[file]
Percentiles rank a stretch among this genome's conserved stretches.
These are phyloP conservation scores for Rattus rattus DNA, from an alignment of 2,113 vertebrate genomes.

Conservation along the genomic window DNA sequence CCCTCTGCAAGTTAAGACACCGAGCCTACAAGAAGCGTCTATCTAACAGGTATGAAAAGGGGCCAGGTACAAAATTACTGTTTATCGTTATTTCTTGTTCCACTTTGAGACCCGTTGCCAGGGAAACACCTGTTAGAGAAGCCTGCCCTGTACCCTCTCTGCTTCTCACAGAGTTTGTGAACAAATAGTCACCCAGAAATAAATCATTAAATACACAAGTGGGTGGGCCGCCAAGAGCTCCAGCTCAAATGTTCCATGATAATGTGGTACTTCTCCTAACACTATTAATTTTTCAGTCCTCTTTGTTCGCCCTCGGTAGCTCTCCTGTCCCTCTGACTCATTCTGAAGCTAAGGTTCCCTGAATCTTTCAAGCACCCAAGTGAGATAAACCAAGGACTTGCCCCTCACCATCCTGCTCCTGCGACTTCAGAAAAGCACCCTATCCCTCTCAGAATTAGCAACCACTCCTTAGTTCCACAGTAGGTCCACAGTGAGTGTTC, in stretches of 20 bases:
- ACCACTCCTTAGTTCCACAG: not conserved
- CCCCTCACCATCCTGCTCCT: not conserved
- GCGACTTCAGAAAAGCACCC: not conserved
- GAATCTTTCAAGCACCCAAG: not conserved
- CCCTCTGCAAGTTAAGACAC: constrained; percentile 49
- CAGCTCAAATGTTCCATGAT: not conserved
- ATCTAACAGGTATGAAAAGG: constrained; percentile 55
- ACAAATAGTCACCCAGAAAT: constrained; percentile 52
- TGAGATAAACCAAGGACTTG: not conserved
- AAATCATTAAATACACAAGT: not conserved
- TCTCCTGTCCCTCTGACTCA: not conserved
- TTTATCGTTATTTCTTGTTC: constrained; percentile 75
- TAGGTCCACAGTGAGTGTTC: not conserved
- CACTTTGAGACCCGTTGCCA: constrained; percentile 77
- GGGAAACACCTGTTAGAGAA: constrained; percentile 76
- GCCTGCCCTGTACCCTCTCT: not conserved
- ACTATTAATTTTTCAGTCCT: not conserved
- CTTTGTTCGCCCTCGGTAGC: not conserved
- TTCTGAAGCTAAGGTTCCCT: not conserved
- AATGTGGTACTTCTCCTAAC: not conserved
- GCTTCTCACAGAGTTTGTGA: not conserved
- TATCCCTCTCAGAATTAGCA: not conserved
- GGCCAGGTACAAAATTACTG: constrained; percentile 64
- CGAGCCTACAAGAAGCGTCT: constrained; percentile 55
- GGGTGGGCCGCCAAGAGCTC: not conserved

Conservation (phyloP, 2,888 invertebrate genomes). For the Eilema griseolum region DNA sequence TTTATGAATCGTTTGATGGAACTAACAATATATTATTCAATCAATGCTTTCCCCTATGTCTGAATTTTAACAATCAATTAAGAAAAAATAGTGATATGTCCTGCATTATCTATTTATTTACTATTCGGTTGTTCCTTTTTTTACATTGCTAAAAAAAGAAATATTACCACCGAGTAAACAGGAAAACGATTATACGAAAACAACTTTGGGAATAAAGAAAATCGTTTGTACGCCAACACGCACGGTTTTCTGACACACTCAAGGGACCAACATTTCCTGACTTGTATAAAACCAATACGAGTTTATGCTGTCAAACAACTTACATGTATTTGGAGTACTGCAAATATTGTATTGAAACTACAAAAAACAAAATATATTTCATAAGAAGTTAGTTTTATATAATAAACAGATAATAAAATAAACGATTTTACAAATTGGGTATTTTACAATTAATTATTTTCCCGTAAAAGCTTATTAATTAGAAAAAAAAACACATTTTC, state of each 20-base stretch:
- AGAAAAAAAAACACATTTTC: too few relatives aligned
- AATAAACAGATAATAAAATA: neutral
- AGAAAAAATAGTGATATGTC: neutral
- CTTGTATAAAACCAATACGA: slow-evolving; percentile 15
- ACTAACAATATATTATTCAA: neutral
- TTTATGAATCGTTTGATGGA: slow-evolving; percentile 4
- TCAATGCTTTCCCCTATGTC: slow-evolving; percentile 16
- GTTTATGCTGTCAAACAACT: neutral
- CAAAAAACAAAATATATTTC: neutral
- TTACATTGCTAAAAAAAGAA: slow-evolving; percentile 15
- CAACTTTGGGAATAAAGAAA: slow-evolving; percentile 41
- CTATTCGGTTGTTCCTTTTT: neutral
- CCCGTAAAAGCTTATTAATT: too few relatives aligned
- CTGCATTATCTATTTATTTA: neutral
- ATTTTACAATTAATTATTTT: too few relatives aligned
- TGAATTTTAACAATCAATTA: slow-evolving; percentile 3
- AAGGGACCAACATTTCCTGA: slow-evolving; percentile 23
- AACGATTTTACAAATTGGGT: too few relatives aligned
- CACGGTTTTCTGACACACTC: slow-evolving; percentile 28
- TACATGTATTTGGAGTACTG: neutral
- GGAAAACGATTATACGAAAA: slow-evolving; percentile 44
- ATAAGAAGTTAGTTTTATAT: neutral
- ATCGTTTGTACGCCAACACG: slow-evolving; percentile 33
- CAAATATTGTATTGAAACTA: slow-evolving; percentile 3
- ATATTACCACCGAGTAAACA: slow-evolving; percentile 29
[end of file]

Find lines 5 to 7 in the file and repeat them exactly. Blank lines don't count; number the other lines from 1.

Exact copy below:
- CCCCTCACCATCCTGCTCCT: not conserved
- GCGACTTCAGAAAAGCACCC: not conserved
- GAATCTTTCAAGCACCCAAG: not conserved